Learning from innovators: what the available data shows about access to general practice

1 December 2015

On Friday, the National Audit Office (NAO) launched a report on access to general practice in England. The paucity of data in general practice is widely recognised. Aymas Morse, Comptroller and Auditor General of the NAO, highlighted the impact this has, arguing that “[b]etter data is needed so that decisions about how to use limited resources to best effect are well-informed”.

Despite this, the report does point to important data regarding attitudes to the primary care workforce. In September, the NAO found that, in the event of a GP being unavailable, 65 per cent of people felt it would be acceptable to see a nurse.

This is an interesting finding given that the GP Patient Survey reports that 83 per cent of people contacting a GP practice want to see a named GP.

This preference is not surprising, patients are used to a system that has been in place since before the creation of the NHS. With only 1 per cent of the population using technology to access healthcare, few patients have experienced a different model.

For the small group who have used technology to access general practice the picture is different. Research by askmyGP, an online triage system, found that 75 per cent of 9000 submissions to a North London practice between March and October 2015 resulted in patients asking to see “anyone”— as the below chart shows.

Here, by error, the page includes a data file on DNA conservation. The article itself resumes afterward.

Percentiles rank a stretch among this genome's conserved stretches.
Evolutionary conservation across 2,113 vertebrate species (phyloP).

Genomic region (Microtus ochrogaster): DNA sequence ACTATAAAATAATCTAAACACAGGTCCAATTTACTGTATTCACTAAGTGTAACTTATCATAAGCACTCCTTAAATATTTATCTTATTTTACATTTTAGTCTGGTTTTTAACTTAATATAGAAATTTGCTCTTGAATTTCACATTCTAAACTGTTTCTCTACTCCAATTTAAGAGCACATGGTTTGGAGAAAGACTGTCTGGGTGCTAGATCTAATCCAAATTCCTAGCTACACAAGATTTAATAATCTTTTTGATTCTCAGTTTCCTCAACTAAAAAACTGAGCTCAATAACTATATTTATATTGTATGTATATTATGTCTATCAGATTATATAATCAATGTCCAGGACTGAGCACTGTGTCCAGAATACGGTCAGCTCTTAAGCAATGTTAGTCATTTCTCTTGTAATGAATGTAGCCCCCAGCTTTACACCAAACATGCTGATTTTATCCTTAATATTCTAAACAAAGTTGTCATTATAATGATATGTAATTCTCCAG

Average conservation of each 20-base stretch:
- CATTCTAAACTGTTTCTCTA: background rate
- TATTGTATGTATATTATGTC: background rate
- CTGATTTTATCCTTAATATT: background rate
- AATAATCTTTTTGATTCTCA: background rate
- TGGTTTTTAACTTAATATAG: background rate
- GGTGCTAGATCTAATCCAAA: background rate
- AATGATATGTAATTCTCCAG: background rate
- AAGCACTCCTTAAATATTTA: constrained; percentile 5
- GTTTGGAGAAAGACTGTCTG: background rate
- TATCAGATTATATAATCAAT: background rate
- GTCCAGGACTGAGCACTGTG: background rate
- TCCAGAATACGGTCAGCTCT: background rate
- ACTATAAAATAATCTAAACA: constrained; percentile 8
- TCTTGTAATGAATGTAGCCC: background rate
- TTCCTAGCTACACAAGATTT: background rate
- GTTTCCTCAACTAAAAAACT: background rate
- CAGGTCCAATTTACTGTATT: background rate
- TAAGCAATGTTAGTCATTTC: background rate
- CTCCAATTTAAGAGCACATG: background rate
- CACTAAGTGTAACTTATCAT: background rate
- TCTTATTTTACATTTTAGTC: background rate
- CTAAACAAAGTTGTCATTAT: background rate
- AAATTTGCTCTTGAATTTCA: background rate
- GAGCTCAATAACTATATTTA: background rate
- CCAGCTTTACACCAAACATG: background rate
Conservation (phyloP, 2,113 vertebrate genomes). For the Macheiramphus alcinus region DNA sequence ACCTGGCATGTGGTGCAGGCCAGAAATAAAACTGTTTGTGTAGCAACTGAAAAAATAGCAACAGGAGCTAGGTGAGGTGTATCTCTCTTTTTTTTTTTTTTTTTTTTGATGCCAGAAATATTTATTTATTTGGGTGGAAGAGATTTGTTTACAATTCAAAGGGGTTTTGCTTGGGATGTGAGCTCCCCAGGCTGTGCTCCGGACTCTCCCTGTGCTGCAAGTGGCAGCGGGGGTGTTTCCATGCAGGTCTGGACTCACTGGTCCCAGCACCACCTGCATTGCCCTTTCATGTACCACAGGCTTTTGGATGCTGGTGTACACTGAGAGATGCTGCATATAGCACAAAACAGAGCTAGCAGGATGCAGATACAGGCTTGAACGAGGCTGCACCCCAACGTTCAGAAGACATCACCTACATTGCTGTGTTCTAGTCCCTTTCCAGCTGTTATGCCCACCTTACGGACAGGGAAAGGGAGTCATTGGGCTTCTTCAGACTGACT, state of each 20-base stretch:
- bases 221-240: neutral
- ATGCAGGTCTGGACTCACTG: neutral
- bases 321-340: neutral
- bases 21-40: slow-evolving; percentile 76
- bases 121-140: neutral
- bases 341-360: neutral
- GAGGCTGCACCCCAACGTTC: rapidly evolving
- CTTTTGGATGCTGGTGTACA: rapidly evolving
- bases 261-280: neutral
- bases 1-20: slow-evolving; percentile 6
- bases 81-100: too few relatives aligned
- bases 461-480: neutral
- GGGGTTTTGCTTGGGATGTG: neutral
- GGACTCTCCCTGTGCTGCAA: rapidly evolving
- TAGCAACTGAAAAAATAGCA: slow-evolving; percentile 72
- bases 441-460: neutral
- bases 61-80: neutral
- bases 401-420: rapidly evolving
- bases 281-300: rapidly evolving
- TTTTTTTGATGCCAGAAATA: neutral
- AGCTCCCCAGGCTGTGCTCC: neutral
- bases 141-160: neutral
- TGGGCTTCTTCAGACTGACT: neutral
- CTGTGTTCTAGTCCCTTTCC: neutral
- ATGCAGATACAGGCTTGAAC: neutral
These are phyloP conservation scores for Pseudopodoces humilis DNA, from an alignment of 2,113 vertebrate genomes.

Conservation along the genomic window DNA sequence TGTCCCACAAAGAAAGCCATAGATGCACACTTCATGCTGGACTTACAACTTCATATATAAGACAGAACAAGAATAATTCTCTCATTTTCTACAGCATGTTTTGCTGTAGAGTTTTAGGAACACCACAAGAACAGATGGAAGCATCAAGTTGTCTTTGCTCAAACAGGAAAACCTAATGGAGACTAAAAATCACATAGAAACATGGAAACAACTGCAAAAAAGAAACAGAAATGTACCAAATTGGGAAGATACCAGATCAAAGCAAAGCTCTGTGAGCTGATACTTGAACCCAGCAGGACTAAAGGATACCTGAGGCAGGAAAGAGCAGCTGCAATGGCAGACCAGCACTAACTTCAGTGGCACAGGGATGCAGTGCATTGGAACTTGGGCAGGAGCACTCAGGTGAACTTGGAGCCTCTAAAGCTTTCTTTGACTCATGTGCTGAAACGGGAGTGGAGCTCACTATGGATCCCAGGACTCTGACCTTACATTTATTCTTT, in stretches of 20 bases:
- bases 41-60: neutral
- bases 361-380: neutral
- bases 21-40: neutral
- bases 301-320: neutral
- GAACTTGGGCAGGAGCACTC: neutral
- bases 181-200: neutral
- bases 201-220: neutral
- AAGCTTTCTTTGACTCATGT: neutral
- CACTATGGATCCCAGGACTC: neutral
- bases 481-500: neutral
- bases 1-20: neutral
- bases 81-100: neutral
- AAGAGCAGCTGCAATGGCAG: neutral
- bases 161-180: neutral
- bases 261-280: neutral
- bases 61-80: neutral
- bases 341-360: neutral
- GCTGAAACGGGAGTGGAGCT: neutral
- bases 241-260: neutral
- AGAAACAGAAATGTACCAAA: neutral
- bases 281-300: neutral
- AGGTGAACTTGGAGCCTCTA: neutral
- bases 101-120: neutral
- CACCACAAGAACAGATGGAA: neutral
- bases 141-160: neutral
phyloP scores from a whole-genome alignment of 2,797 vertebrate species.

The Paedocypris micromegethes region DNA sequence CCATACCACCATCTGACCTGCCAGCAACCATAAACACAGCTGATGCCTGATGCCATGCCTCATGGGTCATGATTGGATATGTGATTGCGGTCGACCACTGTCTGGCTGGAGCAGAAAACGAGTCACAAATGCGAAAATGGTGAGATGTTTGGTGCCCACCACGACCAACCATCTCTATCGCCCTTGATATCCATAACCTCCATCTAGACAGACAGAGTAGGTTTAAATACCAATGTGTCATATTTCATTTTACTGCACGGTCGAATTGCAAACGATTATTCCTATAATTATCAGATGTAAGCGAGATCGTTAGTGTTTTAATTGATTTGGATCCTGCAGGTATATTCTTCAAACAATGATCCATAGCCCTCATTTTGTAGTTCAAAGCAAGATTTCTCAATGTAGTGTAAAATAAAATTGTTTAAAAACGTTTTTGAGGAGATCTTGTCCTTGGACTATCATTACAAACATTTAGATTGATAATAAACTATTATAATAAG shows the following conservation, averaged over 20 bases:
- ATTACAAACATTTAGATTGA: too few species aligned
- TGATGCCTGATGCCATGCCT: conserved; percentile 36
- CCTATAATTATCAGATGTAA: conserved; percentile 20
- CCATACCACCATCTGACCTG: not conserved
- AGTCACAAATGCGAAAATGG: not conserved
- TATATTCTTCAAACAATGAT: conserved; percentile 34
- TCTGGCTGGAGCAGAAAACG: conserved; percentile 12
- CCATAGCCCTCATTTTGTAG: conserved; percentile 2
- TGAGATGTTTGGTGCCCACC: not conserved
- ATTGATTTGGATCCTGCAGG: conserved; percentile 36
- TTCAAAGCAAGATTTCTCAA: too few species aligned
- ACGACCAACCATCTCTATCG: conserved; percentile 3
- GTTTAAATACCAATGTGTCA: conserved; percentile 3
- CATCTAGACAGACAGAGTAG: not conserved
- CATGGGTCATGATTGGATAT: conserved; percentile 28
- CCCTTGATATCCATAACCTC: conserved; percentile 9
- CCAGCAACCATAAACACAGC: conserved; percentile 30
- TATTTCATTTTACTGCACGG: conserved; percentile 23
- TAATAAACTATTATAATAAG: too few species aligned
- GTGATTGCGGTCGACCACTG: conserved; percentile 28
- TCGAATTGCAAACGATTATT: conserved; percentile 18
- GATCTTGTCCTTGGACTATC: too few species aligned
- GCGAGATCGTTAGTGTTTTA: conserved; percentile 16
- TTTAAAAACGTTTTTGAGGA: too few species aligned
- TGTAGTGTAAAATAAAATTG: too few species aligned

Requested help

Innovators are demonstrating, then, that patients are not opposed to primary care being organised differently – not least because they benefit from better access. The potential savings if policymakers recognise the opportunity are great.

An NHS Alliance report published in October found that 27 per cent of GP appointments in England could be avoided; and one in six of all appointments could be dealt with by another primary care worker. The Chartered Society of Physiotherapists has gone further, arguing that 30 per cent of GP appointments could be sent straight to a physio, and that if this happened for just a fifth of those cases, the NHS would save “at least” £525 million a year.

Crucially, an increased use of other clinicians would not result in substandard care. On the contrary, a review by the British Medical Journal demonstrated that nurse practitioners can offer the same quality of care and achieve higher patient satisfaction.

The NHS workforce has the potential to deliver efficient and excellent care. Front-line innovators have shown that people are receptive to change. Policymakers must now understand how clinicians other than GPs can deliver improved outcomes for patients, at a lower cost. Collecting better data, as Morse suggests, would be a good place to start. This would not only help to achieve the best for patients, but might also go some way to achieving the “true learning culture” that Jeremy Hunt desires.

Thomas Sasse, Research Assistant, Reform



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